My wife and I have begun the practice of singing Psalms together in the morning. We’re using the RPCNA Psalter, and we’re starting at the beginning, planning on going from Psalm 1 all the way to Psalm 150. It’s a great way to move us to praise the Lord and also to be in his word together.
As we sang Psalm 2, I couldn’t help but think about the lack of Psalm-singing in most churches today, even Reformed and Presbyterian ones. Now don’t get me wrong, I am not an advocate of exclusive psalmody. I do not find the exegetical arguments for exclusively singing the 150 Psalms in worship compelling. I believe we should write new music in praise to the Lord.
But nonetheless, I do think there are good reasons to sing the Psalms in public and private worship, not least of which is that Scripture tells us to sing psalms (Col. 3, et al). I don’t believe it intends to restrict us to the 150 Psalms, but we surely ought not do less than sing the Psalms.
But there are some other good reasons for singing the Psalms:
(1) When we exclusively sing non-canonical songs, we tend to focus only on certain themes. I.e., how many songs are about God’s love in comparison with other attributes? Do we cover the full range of doctrine (and even emotions) in our songs today? I suspect that we don’t even get close, particularly in songs of more recent times. By singing songs that God himself provided, we certainly get a better rounded look at who God is, and subsequently, we praise him for who he is.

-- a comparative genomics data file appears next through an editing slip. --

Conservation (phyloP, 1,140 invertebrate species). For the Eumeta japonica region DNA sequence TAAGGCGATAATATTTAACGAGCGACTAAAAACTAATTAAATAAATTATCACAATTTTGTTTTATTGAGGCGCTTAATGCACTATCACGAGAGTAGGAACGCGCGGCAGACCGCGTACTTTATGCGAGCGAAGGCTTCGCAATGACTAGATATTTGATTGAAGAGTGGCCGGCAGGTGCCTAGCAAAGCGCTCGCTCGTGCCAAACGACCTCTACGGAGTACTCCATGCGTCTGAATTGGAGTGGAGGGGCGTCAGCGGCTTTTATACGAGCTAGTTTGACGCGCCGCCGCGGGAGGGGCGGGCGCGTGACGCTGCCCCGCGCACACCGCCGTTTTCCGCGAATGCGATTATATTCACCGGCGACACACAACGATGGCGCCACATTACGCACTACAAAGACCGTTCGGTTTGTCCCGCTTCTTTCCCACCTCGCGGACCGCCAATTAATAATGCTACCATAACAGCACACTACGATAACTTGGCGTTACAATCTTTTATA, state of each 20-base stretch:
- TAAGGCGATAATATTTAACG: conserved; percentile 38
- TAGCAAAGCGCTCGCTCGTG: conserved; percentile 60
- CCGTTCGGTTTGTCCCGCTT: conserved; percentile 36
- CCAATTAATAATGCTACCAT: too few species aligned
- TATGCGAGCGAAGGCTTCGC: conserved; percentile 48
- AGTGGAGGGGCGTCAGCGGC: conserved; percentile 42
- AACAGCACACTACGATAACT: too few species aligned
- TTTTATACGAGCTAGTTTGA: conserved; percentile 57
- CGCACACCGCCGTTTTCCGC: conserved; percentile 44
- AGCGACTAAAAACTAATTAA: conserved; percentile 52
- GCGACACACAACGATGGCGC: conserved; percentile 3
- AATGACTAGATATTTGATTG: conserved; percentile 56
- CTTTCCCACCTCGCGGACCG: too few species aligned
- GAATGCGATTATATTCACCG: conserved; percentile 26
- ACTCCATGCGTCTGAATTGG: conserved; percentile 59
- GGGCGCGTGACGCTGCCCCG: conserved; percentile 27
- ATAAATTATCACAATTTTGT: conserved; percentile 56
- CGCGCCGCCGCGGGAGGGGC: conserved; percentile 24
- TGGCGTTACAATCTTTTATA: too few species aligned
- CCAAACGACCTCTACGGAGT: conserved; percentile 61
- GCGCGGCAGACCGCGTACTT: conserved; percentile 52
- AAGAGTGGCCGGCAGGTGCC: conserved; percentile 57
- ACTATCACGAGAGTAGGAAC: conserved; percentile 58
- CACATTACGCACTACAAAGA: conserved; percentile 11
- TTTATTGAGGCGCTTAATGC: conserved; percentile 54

Now some would probably want to use what I just said to support exclusive psalmody. But I don’t think it has to support that case. It can instead drive us to both sing the psalms and let the Scriptures (the Psalms in particular) guide us in writing new music as well.
(2) Singing Psalms helps us remember Scripture better. How many people can’t quote a single memorized verse of Scripture but can sing flawlessly all the latest tunes on his or her iPod? If we were to sing Scripture together regularly, we would likely find that we’d remember Scripture better too. I don’t know that this should necessarily replace memorizing Scripture, but it would definitely help us in that endeavor.
As an example of what I’m talking about, consider the text from the metrical version of Psalm 2 that we just sang:
Why do Gentile nations rage,
And their useless plots design;
Kings of earth in schemes engage,
Rulers are in league combined.
They speak out against the Lord;
His Messiah they defy:
“Let us break their chains and cords,
Let us cast them off,” they cry.
He who sits in the heaven laughs,
For the Lord views them with scorn.
He will speak to them in wrath,
And in anger He will warn:
“Yet according to my wil,
I have set my king to reign;
And on Zion’s holy hill,
My anointed will remain.”
“I the Lord’s decree make known;
This is what he had to say:
He declared, ‘You are my Son;
I have brought you forth this day.
Ask of me and you I’ll make
Heir to earth and nations all.
Them with iron rod you’ll break,
Smashing them in pieces small.’”
Therefore kings now heed this word:
Earthly judges, come and hear.
Reverent worship give the Lord;
With your joy mix trembling fear.
Honor him, his wrath to turn,
Lest you perish in your stride.
For his anger soon may burn.
Blessed are all who in him hide.
Sadly, there are not many modern hymns or songs that cover a similar array of ideas as Psalm 2 does. But perhaps the only way to see songs with deeper themes appearing in larger quantities (there are a few) is to go back to the Psalms and to sing with with deep appreciation for what God has provided to us in his word.Read More